The church (another one family members help to develop generations ago) we now attend has a solidly constructed crying room. It is carpeted (which makes it cozier and quieter). Adults and teens do not go into the crying rooms unless they have a child (unlike the other church).

Let me know what other info you’re looking for. I’ll gladly put in my two cents ;)

wundayatta's avatar

You could use a likert scale and ask them to prioritize services. How important is x to you? List a bunch of specific services, like are service, or refitting their bathrooms or or help going to dr’s appointments, or having a nurse practitioner provide services at the church once a month, etc. You would need to research a whole list of services, and also ask about ones that are unique to your population.

You could also base it on other people’s surveys. You can find a little information on make surveys here. This is an example of a needs assessment instrument.

You might also consider how long you want to spend on this. If you ask open-ended questions, where they have to write things—it will be a hell of a mess recording the data. You won’t be able to read half the answers, and then you’ll have to do a qualitative analysis, which, presumably, is not what your Professor wants.

You want to constrain their responses, so it is easier to enter the data into a database. They choose yes or no or select a number on the Likert scale. You could use the above questions (spatzie lover), but you have to change it to a likerst scale score where they can indicate how important these things are.

If you do qualitative research, I guarantee you will not finish this course this semester.

janbb's avatar

What gets in the way of your experience of the church service and what can we do to make it better for you?

WasCy's avatar

1. Are there any barriers that we can lower or ways that we can help you to learn about the products / services that we offer?

2. Are there obstacles that prevent you from coming to our place of business to obtain products / services?

3. While at our facility what prevents you from fully enjoying the products / services that we offer?

4. Can we offer products and services to suit your needs better?

5. Can we offer products and services in a different manner so that you can enjoy them more fully? (Such as home delivery, online, after hours, via cable TV, etc.)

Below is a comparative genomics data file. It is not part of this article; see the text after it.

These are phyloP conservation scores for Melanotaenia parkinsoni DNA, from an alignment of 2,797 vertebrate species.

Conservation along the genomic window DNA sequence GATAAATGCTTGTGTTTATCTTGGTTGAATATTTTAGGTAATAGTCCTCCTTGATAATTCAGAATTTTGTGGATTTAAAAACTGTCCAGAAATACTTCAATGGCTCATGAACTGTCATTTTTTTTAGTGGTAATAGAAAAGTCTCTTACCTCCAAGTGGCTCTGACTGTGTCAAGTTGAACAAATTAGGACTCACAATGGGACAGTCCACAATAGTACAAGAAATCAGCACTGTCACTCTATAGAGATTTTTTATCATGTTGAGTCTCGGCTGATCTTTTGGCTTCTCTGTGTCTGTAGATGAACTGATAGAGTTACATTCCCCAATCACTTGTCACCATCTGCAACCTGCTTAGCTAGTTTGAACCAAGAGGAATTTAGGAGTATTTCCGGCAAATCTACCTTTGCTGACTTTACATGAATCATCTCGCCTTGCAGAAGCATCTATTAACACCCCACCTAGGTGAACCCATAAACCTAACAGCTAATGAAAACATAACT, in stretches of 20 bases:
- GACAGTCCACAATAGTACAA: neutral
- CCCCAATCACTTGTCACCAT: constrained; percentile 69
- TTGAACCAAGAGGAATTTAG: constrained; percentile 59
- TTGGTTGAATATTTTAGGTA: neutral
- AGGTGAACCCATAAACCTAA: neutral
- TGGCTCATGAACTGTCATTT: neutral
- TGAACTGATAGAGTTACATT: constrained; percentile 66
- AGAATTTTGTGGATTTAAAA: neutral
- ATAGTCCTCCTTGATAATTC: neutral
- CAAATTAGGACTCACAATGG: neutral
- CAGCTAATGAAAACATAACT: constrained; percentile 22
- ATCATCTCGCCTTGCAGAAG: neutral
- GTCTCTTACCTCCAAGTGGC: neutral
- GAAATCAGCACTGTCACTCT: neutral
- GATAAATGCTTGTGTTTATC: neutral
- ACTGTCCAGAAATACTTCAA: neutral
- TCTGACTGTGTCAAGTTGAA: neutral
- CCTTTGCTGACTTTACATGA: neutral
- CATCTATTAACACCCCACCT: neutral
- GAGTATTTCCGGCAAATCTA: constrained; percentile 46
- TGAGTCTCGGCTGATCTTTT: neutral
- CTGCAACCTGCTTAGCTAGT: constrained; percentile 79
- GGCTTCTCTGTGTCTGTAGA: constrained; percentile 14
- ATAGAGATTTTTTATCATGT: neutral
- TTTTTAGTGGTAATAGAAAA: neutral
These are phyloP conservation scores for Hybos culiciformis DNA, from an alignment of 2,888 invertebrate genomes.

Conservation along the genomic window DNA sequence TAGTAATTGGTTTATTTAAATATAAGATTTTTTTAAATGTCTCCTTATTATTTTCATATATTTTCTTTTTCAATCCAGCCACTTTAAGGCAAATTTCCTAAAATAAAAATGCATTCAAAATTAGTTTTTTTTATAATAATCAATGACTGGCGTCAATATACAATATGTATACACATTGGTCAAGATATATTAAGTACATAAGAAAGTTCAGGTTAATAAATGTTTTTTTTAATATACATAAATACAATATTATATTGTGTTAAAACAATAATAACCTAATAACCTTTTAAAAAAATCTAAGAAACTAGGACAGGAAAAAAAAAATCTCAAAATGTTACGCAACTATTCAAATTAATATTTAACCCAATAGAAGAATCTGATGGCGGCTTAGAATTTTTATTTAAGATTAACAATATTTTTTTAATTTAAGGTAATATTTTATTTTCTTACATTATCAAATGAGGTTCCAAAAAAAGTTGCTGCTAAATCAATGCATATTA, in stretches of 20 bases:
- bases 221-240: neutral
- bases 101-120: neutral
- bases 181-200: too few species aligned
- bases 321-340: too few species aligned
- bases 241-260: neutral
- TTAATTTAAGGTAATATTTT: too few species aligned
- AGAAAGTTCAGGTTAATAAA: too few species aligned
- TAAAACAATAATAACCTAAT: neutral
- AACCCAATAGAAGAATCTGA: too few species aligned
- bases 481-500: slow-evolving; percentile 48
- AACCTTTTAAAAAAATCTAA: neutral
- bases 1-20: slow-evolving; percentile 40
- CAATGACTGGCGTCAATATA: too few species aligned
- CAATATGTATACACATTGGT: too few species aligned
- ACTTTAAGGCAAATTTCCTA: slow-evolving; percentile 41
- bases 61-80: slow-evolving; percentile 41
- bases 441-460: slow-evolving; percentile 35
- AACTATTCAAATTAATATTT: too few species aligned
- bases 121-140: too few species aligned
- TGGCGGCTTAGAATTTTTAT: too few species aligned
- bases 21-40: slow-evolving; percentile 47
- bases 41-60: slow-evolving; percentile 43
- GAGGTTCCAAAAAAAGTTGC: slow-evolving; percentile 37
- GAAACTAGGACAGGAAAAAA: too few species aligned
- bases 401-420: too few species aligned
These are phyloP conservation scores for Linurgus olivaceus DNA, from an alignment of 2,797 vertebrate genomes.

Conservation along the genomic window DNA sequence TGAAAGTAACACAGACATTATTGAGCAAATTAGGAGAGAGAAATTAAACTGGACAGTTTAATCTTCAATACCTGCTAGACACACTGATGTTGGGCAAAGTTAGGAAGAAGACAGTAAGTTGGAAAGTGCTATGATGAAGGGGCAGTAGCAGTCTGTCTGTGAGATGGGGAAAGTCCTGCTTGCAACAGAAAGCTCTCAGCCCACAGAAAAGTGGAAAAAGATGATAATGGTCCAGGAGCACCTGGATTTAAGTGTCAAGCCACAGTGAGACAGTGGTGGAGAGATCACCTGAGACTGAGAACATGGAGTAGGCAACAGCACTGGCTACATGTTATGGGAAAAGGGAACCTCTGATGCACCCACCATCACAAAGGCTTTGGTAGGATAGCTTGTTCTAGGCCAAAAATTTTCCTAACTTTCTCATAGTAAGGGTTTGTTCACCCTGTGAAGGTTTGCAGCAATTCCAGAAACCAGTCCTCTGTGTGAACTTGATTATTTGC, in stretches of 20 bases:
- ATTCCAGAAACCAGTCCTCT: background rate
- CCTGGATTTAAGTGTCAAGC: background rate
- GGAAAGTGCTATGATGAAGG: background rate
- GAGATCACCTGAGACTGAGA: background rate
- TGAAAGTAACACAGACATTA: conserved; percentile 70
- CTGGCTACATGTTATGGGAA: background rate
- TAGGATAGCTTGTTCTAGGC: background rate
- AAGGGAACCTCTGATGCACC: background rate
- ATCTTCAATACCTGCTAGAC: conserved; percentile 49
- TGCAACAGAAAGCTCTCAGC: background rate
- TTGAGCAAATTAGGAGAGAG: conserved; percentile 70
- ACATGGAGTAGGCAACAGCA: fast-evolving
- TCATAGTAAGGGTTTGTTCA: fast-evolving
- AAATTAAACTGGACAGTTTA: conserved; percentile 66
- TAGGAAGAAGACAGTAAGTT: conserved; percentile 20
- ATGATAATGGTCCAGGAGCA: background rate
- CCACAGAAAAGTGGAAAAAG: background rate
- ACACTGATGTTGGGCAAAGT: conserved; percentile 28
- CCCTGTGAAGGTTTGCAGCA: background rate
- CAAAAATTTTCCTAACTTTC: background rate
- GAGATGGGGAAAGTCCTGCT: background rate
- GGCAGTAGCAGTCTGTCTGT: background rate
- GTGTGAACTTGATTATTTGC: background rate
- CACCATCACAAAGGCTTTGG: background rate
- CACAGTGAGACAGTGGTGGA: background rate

Leave lots of room for people to voice their own special opinions.

Cupcake's avatar

I largely agree with @wundayatta in terms of your project for the semester… but a good quantitative survey is based on good qualitative leg work. You may wish to sit down with a few people from your church… perhaps relatives of your targeted population or the pastor… and identify some themes from which to develop questions. A survey is only as useful as the preliminary work that went into it… so you have to be very specific about what information you want to discover, how you will compile it and what are the limitations of implementation (ie. you may not want to ask questions about the comfort of the benches if the church will not consider making seating changes).

To simplify this project, though, you could combine qualitative and quantitative components into your survey instrument. To analyze, then, you would summarize the themes from the open-ended questions and numerically summarize the quantitative questions.

You also should consider who exactly your target audience is… perhaps by developing inclusion and exclusion criteria.

Personally, I think that you should discover the key themes of your survey from your church “administration” or the targeted population. Otherwise, the questions you make up on your own will be of limited relevance and implement-ability.

gailcalled's avatar

@troubleinharlem: Given Fluther’s policy on homework and your mission…it’s supposed to be completely me doing this project…should you be asking the collective to do your work?

wundayatta's avatar